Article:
November 27, 2020

Markets Brush Off S&P Downgrades, Focus on Greece

LONDON (AP) — European markets responded calmly on Monday to Standard Poor’s decision to cut the credit ratings of a number of euro countries, including France.

The downgrades, which were based on concerns over Europe’s ability to handle its two-year debt crisis and the lack of economic growth, had been anticipated for weeks so the market impact was muted, especially since the U.S. is on holiday for Martin Luther King Day.

Europe will likely remain the focus of attention all week as a number of bond auctions are due and Greece tries to clinch a debt deal with its private creditors. Last October, Greece’s partners in the eurozone sanctioned a deal whereby Greece’s creditors agree to take a cut in the value of their Greek bond holdings to help lighten the country’s debt burden.

The deal with private investors, known as the Private Sector Involvement, or PSI, aims to reduce Greece’s debt by euro100 billion ($126.5 billion) by swapping private creditors’ bonds for new ones with a lower value. It is a key part of a euro130 billion international bailout, the second one for Greece.

It is expected that talks on the PSI will resume this coming week after being abandoned last Friday.

On Tuesday, representatives of Greece’s creditors — the European Union, the European Central Bank and the International Monetary Fund — will visit Greece for yet another round of inspections of its efforts at fiscal and structural reform and negotiations for the next tranche, the seventh, from the first bailout.

Without a deal with its private creditors, Greece has been told it won’t get the next tranche of money due from its first bailout.

Without that money, Greece would be unable to pay a big bond redemption in March and would face the prospect of defaulting on its debts, potentially triggering more mayhem in financial markets.

Gary Jenkins, a director of Swordfish Research, reckons the Greek debt restructuring poses more risks to the markets in the short-term than SP’s decision to strip France of its cherished triple A credit rating or to downgrade eight other euro countries, including Italy.

“The progress or otherwise of these negotiations will probably dictate how the market trades over the next few weeks,” said Jenkins.

Greece’s Prime Minister Lucas Papademos insisted in an interview with CNBC that a deal will be hammered out.

“Some further reflection is necessary on how to put all the elements together,” he said. “So as you know, there is a little pause in these discussions. But I’m confident that they will continue and we will reach an agreement that is mutually acceptable in time.”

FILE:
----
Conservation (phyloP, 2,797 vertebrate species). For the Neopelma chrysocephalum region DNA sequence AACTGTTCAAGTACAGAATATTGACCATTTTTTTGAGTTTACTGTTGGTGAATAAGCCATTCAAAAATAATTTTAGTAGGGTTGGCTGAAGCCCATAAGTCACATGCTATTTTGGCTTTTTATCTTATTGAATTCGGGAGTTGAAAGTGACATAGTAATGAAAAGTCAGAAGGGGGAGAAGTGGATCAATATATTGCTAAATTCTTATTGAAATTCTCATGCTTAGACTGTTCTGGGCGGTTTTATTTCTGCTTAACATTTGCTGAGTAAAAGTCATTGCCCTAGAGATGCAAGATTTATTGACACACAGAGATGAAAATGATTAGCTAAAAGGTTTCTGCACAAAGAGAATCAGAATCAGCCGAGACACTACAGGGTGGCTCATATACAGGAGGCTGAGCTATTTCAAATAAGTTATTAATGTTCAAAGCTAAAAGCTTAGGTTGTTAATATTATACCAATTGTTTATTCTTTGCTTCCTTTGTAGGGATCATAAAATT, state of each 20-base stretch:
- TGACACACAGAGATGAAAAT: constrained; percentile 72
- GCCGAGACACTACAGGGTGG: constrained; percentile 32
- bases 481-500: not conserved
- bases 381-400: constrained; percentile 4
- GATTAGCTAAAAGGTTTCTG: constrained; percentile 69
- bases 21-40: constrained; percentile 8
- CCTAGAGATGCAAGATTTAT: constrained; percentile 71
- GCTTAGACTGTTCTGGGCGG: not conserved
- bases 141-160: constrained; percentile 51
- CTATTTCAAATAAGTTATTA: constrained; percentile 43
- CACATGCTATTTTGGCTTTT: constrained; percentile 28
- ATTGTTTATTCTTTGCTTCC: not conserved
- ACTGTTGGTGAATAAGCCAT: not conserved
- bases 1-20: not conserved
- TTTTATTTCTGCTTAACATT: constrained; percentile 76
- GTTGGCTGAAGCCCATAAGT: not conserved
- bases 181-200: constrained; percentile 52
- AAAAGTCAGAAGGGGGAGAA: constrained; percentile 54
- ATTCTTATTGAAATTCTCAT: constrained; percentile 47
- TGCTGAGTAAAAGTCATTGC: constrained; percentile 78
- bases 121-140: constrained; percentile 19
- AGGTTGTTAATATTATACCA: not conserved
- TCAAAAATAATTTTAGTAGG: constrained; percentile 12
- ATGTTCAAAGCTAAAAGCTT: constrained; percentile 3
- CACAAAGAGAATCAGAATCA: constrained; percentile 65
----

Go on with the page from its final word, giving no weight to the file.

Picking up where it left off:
While investors awaited developments, markets were slightly lower, trading in fairly narrow ranges.

In Europe, Germany’s DAX was 0.3 percent higher at 6,161 while the CAC-40 in France rose 0.1 percent to 3,198. The FTSE 100 index of leading British shares was down 0.1 percent at 5,623. The euro was also relatively steady, up 0.2 percent at $1.2672. ON Friday, it had fallen to a 17-month dollar low of $1.2623 as speculation swirled in the markets of SP’s downgrades.

Earlier in Asia, markets responded more negatively to the SP downgrades, which were confirmed after U.S. and European markets had closed on Friday. Asian markets had already closed by the time speculation of the downgrades emerged.

Japan’s Nikkei 225 index slid 1.4 percent to close at 8,378.36 and Hong Kong’s Hang Seng lost 1 percent at 19,021.20. South Korea’s Kospi dropped 0.9 percent to 1,859.25.

In mainland China, the Shanghai Composite Index lost 1.7 percent to 2,206.19, while the smaller Shenzhen Composite Index dropped 3.3 percent to 818.17. Almost 70 companies plunged the daily limit of 10 percent.

In the oil markets, traders are fretting over simmering tensions in the Middle East and Nigeria.

The U.S. is trying to rally global support for sanctions against Iran for its alleged efforts to develop nuclear weapons. Iran, the world’s fourth-largest oil exporter, has vowed to retaliate by shutting down the Strait of Hormuz, the passage for one-sixth of the world’s oil. That could send prices skyrocketing.

Meanwhile, a threatened strike by oil workers in Nigeria, a top oil supplier to the U.S., has further complicated the picture. The threat is in response to the government’s decision to end fuel subsidies, which more than doubled the price of gasoline in a country where most people live on less than $2 a day.